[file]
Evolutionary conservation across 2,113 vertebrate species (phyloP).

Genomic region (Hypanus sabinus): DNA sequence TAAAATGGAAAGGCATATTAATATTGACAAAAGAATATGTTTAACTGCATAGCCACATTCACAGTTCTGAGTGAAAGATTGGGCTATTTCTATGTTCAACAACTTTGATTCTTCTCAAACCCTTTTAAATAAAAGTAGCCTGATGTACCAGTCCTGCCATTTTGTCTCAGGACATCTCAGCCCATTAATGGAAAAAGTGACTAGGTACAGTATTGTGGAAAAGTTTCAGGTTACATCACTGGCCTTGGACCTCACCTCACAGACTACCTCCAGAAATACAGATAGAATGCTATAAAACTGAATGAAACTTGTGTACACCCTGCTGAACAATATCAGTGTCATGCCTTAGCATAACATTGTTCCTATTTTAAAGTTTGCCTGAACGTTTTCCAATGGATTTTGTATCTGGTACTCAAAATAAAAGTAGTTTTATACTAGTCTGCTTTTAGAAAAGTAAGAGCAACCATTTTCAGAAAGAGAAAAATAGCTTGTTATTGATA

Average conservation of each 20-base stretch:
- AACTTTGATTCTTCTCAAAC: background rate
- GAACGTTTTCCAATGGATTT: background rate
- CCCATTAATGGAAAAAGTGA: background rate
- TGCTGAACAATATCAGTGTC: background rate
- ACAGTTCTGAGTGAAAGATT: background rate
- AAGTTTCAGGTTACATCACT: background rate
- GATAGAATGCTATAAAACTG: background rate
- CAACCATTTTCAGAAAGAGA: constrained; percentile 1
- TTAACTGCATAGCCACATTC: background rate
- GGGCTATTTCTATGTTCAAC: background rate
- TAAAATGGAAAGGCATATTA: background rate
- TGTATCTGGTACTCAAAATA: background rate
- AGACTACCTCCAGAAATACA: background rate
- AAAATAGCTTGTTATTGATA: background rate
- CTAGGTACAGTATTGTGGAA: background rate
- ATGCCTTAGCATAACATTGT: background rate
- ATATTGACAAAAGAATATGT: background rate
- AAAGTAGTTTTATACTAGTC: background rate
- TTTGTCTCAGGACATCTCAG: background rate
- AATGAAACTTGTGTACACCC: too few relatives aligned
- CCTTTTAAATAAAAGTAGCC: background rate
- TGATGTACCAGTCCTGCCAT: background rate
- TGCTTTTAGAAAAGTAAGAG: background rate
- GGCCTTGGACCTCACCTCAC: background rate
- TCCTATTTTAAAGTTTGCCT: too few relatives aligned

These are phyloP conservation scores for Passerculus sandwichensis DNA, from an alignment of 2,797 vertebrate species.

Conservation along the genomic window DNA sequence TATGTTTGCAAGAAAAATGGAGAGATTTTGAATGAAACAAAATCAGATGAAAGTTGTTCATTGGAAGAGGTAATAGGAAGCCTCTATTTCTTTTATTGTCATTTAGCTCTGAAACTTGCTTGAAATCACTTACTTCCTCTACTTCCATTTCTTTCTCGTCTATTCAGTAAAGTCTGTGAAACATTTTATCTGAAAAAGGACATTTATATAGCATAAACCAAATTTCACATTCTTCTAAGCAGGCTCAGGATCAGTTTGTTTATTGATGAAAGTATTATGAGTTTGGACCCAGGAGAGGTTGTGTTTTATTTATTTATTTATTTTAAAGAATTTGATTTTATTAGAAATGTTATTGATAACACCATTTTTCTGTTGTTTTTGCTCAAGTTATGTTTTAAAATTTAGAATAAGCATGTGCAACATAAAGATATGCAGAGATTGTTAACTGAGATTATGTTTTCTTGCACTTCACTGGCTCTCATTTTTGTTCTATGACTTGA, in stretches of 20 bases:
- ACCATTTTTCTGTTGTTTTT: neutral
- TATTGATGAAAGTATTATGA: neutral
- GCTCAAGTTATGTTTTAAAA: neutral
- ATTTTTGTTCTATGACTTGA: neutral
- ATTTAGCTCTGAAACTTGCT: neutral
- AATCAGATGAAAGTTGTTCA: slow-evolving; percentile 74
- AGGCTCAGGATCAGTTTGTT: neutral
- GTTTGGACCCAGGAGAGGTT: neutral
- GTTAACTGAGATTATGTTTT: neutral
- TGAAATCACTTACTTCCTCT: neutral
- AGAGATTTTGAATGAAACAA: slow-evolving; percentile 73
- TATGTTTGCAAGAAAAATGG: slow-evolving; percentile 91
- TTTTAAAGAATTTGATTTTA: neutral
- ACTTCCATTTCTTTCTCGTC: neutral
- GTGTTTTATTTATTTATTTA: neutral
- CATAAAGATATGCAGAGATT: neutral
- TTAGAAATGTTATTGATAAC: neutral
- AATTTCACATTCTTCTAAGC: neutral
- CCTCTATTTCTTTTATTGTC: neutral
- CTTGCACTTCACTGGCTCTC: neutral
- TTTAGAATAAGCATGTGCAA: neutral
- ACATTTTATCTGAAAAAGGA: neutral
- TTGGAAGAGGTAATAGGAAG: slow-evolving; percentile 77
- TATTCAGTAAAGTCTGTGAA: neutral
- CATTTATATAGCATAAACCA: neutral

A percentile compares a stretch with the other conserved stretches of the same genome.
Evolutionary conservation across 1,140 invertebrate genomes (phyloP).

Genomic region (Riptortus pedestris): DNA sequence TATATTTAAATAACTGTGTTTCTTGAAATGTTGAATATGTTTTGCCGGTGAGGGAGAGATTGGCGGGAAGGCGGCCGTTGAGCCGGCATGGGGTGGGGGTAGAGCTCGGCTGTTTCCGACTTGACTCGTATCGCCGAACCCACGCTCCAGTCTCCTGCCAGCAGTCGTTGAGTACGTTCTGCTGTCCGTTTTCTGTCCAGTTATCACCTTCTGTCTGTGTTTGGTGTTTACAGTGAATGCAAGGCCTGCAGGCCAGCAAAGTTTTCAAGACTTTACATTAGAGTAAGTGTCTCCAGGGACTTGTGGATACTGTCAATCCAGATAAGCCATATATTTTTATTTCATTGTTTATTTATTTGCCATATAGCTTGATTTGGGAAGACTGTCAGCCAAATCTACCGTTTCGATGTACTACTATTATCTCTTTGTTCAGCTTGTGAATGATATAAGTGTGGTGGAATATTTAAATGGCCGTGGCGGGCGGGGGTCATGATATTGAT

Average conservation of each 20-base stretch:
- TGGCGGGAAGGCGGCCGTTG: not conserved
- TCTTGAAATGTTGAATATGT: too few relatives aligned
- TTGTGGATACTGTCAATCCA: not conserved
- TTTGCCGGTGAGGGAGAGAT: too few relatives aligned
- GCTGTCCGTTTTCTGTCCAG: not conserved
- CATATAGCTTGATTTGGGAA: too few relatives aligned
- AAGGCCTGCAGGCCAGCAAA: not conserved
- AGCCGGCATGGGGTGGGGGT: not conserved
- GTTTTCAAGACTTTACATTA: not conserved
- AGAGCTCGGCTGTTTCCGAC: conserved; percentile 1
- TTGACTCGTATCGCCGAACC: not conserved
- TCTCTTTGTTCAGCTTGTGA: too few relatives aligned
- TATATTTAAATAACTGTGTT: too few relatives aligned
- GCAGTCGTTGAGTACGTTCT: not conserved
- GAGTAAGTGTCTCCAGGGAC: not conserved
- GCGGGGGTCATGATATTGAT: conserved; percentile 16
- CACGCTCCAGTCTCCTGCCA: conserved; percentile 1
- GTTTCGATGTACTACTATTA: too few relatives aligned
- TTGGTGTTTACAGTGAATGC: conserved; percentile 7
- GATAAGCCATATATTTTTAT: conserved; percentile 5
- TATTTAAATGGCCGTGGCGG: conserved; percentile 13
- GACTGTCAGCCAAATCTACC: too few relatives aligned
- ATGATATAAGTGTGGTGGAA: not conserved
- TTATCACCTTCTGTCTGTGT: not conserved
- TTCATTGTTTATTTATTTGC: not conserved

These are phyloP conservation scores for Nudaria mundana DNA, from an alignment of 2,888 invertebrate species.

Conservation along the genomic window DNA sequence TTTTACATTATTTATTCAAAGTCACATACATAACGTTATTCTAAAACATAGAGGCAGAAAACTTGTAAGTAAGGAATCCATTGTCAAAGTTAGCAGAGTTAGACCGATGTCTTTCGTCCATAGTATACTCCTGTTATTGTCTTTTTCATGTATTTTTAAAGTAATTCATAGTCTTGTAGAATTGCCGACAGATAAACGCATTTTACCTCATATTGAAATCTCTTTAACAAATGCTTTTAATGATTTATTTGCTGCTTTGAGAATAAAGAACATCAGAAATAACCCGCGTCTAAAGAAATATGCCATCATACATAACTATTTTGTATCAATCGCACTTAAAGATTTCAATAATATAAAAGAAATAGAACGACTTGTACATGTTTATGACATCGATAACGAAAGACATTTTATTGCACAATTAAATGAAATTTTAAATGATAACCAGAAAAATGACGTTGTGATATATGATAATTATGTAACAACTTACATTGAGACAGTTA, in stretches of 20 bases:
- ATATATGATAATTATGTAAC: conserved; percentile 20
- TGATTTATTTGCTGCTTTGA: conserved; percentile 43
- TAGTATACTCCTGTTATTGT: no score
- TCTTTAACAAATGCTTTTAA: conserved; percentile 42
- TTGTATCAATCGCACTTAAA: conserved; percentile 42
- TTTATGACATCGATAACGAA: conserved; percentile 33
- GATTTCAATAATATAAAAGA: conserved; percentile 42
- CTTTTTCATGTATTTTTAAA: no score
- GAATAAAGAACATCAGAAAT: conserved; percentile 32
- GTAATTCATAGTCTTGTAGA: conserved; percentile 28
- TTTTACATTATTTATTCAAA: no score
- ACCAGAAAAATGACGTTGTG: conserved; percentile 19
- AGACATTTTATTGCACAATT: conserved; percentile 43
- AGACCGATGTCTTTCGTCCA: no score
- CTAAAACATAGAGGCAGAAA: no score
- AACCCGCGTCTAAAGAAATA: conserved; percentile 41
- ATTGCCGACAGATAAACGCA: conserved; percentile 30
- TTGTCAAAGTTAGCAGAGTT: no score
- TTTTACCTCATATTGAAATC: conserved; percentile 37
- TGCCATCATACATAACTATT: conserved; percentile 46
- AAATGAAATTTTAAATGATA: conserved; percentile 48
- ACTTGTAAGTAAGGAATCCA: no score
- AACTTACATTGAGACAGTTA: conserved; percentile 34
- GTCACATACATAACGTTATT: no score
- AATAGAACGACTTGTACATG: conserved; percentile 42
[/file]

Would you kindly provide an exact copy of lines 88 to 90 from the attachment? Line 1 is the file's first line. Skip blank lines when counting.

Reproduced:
- TGATTTATTTGCTGCTTTGA: conserved; percentile 43
- TAGTATACTCCTGTTATTGT: no score
- TCTTTAACAAATGCTTTTAA: conserved; percentile 42